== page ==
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Sands and MacKenzie - New Rules for NAFTA


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From: Christopher Sands and Colin MacKenzie

To: Concerned Canadians

Date: July 13, 2017

Re: New Rules for NAFTA

As renegotiation on the North American Free Trade Agreement gets underway there is one fundamental change on the US side that promises to change the dynamic.

This time there are 535 extra chefs in the kitchen.

Under detailed two-year-old rules governing all US trade negotiations, Congress will have its fingers at every stage of the process and has bound the US side to a strict series of deadlines. Instead of the secrecy-shrouded open-ended talks that led to the Canada-US free trade deal 30 years ago and NAFTA seven years later, US negotiators are required to keep no fewer than 16 congressional committees continuously updated and to follow a tight timeline.

Here’s a primer on the process.

The clock started ticking last May 18 when the Trump administration formally notified Congress that it intended to reopen NAFTA. The next step requires the U.S. Trade Representative (USTR) to publish on its website the specific negotiating objectives along with a description of how a new agreement would address these objectives and benefit the United States.

The May 18 notification means the likely date of that publication is next Monday, and the earliest possible start date for the negotiations is August 16.

During the negotiations, USTR is obligated to consult with eight House and eight Senate committees and respond to requests for information from the House and Senate Advisory Groups on Negotiations. Then, 180 days prior to the conclusion of the negotiations, USTR must submit a report to the House Ways and Means and Senate Finance committees on any potential changes to US trade remedy legislation that may be required.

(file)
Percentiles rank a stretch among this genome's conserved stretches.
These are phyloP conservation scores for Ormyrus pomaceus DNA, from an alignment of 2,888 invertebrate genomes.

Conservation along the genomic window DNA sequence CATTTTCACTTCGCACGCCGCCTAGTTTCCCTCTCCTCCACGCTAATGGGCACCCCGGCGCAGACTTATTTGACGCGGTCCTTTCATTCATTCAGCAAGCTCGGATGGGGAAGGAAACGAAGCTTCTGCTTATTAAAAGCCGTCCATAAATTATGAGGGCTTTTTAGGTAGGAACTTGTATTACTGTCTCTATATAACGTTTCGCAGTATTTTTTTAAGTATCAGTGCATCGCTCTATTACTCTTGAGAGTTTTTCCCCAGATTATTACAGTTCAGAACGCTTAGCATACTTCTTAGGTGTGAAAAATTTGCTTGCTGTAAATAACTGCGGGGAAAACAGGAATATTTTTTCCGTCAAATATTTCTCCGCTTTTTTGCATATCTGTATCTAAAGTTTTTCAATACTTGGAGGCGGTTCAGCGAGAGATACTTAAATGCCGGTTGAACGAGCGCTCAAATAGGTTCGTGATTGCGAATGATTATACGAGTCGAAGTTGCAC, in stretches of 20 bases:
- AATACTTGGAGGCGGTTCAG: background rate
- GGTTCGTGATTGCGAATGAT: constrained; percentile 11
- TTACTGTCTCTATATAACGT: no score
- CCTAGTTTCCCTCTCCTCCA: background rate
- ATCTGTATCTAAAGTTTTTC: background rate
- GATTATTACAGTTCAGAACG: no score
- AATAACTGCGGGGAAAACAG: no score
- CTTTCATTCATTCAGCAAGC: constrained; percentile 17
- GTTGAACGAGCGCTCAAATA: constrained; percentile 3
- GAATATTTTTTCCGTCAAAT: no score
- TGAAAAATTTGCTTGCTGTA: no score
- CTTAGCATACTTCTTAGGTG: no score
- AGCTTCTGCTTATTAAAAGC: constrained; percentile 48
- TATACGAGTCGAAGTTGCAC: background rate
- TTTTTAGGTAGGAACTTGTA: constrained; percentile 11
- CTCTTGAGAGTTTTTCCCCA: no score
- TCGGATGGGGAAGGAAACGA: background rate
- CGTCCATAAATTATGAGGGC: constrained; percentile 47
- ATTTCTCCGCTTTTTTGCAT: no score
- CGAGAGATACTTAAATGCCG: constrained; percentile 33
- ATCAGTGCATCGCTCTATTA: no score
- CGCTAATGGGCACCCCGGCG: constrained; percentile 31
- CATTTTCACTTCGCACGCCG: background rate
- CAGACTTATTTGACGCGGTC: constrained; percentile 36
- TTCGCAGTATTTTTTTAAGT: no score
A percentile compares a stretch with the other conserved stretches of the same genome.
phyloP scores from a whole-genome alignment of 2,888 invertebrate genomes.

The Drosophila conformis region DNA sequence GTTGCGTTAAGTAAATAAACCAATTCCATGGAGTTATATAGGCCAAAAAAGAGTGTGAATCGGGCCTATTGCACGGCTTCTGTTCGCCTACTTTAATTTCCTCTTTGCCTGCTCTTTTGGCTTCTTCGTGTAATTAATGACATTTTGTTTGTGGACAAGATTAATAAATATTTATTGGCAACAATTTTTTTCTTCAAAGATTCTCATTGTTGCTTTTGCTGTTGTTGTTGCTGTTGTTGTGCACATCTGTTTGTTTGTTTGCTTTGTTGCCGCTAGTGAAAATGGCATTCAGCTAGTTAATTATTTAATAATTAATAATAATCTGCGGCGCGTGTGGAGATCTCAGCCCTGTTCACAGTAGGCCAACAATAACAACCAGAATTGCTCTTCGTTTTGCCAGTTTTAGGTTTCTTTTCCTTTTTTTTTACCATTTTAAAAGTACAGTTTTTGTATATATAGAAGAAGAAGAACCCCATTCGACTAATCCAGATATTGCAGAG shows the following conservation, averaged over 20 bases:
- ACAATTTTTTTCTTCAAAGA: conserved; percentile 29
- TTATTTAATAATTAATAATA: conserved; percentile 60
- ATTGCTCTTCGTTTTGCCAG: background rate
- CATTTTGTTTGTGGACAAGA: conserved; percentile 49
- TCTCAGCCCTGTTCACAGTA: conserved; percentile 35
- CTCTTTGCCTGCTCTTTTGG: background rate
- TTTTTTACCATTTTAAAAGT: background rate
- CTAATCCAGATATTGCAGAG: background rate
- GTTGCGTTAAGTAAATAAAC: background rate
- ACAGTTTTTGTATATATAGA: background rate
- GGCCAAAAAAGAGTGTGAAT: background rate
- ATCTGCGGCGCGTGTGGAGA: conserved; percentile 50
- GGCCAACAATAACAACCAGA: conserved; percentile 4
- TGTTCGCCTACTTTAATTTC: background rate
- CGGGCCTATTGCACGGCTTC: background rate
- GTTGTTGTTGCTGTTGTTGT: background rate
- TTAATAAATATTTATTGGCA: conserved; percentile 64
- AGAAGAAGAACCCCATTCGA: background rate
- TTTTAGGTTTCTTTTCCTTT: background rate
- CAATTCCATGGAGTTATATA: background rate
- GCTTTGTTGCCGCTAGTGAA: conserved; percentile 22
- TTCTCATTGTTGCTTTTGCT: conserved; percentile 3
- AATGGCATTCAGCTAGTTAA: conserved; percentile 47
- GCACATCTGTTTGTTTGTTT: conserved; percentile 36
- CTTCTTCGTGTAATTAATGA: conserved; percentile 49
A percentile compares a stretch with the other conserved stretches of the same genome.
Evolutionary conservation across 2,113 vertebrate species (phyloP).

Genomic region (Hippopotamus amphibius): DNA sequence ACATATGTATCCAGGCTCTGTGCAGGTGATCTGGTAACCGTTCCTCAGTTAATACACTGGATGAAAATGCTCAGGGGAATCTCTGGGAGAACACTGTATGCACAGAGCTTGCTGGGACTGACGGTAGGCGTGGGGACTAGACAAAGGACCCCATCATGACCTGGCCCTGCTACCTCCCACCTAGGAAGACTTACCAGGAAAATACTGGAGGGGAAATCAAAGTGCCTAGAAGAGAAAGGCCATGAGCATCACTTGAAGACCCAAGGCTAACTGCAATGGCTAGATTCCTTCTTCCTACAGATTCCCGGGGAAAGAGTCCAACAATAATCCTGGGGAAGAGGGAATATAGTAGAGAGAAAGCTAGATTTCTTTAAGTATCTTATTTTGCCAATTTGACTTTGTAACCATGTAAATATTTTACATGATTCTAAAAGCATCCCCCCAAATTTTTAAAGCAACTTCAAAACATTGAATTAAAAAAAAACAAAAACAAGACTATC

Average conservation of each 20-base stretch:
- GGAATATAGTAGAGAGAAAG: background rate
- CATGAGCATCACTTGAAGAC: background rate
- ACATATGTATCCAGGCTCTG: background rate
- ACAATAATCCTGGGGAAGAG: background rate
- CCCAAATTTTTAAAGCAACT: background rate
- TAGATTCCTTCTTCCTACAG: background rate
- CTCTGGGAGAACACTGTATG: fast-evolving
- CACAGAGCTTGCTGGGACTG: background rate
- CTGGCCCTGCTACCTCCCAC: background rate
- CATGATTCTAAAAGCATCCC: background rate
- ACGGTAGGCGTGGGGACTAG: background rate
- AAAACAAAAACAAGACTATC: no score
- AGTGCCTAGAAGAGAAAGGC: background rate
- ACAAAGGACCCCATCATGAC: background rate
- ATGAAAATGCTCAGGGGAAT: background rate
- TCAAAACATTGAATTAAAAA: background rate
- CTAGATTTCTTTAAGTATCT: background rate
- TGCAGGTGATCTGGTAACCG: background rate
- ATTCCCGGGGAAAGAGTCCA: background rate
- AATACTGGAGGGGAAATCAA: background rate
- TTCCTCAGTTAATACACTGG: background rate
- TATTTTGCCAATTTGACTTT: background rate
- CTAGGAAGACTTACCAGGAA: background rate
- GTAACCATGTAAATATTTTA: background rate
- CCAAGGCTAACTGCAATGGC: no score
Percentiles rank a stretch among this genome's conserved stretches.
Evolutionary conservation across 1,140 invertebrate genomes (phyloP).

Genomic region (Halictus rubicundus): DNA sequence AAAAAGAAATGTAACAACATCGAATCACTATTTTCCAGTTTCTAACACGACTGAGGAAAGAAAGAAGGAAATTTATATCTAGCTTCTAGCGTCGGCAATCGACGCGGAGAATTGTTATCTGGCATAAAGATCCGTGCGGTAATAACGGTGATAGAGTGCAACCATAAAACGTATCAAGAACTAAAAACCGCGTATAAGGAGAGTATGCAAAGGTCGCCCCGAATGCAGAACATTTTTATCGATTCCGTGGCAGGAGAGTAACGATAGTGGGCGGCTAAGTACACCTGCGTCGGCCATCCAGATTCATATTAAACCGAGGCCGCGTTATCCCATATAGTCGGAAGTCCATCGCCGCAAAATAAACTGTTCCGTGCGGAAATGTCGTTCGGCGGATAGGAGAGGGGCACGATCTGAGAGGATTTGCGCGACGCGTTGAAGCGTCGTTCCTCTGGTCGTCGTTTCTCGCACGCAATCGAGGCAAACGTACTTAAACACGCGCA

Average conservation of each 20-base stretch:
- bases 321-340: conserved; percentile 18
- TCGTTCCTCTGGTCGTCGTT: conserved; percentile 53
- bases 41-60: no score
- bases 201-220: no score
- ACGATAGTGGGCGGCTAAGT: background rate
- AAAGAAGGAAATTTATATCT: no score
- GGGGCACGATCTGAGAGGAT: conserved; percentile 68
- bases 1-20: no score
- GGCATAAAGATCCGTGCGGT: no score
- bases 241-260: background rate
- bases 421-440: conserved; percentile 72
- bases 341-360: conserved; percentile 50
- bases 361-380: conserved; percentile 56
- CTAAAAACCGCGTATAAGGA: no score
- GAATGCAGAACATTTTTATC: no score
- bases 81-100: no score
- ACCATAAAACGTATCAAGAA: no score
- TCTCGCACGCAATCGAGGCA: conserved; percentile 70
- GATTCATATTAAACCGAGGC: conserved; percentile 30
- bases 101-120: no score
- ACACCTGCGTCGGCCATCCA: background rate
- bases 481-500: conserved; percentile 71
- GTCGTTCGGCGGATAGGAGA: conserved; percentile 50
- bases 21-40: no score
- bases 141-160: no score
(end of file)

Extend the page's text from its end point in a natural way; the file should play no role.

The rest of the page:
Notification of Congress of the Trump administration’s intent to enter into a new agreement is required 90 days prior to the conclusion of a final agreement, as well as a detailed report to the US International Trade Commission (USITC) for its assessment of the likely impact.

Sixty days prior to signing a final agreement, USTR must publish its text.

Once it is signed, the review phase of the negotiation begins. Within 60 days, USTR must submit to Congress a description of any changes that the agreement would require to US law. The USITC must complete its assessment of the agreement’s potential impact within 105 days of signing. Sometime after this, the Trump administration must submit to Congress a copy of the final text along with environmental and labour impact assessments and a plan for implementation and enforcement. Then the administration must provide a draft of necessary implementing legislation no less than 30 days after that.

The final phase of the process is Congress’ debate and votes on the agreement and implementing legislation. If the Trump administration has met all those requirements, Congress has given itself 90 session days to complete the process.

If Canada, Mexico and the United States reach an agreement on a NAFTA 2.0 text that complies with those terms and conditions, Congress will give the deal expedited consideration, a guaranteed up-or-down vote without the possibility of amendment.

Christopher Sands is Senior Research Professor and Director of the Center for Canadian Studies at the Johns Hopkins University School of Advanced International Studies, the G. Robert Ross Distinguished Visiting Professor in the College of Business and Economics at Western Washington University, and a nonresident Senior Associate of the Center for Strategic and International Studies, and Colin MacKenzie is the editor of C.D. Howe’s Intelligence Memos.

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